Conventional emulsion paints consist for the most part of polymers. They often contain solvents, plasticisers or preservation agents. These substances in paints continue to pollute room air even months after paint has been applied. At the same time, conventional paints form a dense film on the surface of walls that impairs the vapour permeability of the walls . Conventional paints cause deterioration in air quality, whilst the risk of mould increases due to moisture condensing on the walls.
By contrast, anti-mould paint by KEIMFARBEN enables an outstanding exchange of moisture between the surface of walls and the air in the room. Our paints are open-pored and completely vapour permeable. They are the ideal mould-preventing wall paints. Keim paints prevent humidity present in rooms from condensing on walls or coatings. Mould formation, for example behind cupboards, at window soffits or in bathrooms is thus by and large ruled out with our paints. This makes Keim paints automatically and naturally "anti-mould”: their vapour permeability and mineral raw material base makes them ideal for avoiding mould within your house.
KEIM paints are alkaline. The high pH value that is typical of silicates is also especially mould-inhibiting. In contrast to anti-mould paints and other paints available in DIY stores, Keim paints have a natural, long-term mould-preventing effect. These are healthy paints. Above all, they contain no biocides and therefore offer optimum protection when applied to your walls.
If mould infestation has already occurred, we recommend using our mould-preventing products and paints for the remediation process.
Mould and fungi can be found everywhere. They form an important ecological component in our natural environment: mould and fungi break down organic substances into a source of nutrients for plants. Moisture is a key factor in mould formation. Homes and interior rooms have many sources of moisture.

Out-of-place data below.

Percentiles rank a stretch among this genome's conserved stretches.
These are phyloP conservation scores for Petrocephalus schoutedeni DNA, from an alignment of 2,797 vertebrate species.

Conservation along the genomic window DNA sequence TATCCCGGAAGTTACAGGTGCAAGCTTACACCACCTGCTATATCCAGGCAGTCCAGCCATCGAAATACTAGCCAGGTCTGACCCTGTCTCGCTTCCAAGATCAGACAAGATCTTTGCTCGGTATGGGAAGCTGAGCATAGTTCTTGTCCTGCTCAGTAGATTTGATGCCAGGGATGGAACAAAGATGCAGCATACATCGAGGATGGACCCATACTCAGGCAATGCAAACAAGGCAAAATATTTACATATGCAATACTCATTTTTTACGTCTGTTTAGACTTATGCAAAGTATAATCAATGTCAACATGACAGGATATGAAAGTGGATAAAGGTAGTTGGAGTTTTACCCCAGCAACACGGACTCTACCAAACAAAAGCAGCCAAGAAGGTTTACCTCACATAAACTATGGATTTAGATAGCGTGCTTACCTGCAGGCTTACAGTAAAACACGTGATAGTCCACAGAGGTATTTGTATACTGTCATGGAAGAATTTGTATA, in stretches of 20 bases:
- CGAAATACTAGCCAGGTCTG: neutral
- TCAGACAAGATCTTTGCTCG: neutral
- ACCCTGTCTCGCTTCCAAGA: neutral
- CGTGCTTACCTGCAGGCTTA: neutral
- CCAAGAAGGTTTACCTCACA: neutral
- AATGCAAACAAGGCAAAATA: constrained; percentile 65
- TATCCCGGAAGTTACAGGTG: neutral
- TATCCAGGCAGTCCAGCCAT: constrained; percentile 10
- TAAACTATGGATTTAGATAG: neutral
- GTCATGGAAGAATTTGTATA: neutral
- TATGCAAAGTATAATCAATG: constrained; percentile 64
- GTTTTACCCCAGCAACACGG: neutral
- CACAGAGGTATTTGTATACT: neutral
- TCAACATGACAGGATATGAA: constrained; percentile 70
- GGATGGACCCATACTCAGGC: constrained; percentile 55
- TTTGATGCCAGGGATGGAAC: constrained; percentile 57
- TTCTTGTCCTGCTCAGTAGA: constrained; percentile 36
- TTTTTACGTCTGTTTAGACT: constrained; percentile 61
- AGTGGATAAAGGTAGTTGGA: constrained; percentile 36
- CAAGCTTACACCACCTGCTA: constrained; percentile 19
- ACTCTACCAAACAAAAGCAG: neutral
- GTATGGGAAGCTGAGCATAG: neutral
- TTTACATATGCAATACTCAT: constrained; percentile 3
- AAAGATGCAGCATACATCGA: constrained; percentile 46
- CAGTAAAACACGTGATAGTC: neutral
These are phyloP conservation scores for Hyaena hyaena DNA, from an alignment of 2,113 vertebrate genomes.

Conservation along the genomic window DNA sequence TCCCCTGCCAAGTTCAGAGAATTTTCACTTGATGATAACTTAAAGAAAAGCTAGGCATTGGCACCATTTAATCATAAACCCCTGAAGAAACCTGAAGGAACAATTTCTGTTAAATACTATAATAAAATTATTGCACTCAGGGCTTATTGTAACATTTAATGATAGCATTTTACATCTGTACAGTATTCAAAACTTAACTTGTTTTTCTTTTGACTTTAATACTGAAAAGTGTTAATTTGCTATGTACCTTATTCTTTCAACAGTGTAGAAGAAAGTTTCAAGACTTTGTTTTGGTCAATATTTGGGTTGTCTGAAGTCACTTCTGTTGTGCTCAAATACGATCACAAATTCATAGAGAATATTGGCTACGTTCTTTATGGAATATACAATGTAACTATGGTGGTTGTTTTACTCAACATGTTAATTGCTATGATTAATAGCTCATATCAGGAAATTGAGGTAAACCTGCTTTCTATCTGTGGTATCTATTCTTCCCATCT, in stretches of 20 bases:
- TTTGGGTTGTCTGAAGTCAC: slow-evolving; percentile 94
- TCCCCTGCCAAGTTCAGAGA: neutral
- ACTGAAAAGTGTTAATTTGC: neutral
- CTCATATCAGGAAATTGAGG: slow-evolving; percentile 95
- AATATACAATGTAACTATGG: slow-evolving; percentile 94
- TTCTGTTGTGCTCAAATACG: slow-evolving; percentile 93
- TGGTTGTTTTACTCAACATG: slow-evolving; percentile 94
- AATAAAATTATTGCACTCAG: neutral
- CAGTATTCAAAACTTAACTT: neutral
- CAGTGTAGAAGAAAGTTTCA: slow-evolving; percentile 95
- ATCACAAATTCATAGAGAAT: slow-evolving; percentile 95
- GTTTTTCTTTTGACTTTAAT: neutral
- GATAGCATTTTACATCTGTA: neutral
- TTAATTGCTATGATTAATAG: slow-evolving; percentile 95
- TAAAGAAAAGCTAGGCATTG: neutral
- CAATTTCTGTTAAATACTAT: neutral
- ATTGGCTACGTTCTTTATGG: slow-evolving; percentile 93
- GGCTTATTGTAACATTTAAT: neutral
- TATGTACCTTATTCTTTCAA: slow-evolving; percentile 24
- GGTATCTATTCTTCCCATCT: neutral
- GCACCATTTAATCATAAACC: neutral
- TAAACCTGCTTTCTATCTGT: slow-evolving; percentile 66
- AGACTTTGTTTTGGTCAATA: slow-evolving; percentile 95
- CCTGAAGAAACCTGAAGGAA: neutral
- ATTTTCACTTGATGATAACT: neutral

The growth of mould and fungi is determined by four factors: moisture, nutrient supply, temperature and the pH value of the substrate.
Protection from mould generally entails:
Avoiding moisture and damp building components
Repairing building defects and damage caused by moisture
Using vapour permeable silicate paints
How to ventilate correctly:
- Regular ventilation of the rooms with wide open windows for about five to ten minutes often prevents mould formation.
- Ventilate immediately after cooking or taking a shower to prevent higher humidity levels in the house. This can result in lots of moisture on the various substrates and paints. An air dehumidifier can help to remedy the situation in bathrooms without windows
- Do not put furniture or hang curtains in front of the radiators: this not only increases your energy consumption but also means that the air is not heated up adequately. As a result, damp air condenses more quickly on the walls.
- Do not put cupboards too close to the walls. This prevents adequate air circulation so that the moisture contained in the air condenses on the walls and wall paints, particularly in the case of poorly insulated, cold outer walls.
If you detect mould in your home, e.g. as mould stains, you should act as soon as possible and remove the stains. Mould and fungi distribute their spores in the air, where they multiply explosively under the right conditions. Microorganisms such as fungi and bacteria are a natural part of our environment and people can normally tolerate them without a noticeable reaction. But if the mould concentration exceeds a certain level, this can cause a number of serious illnesses, such as respiratory diseases, asthma, allergies and susceptibility to infections, as well as fatigue and headaches.
Successful, sustainable mould remediation depends not only on correct and professional treatment of surfaces infested by mould, such as coats of paint, but always includes fighting the causes and eliminating the damage.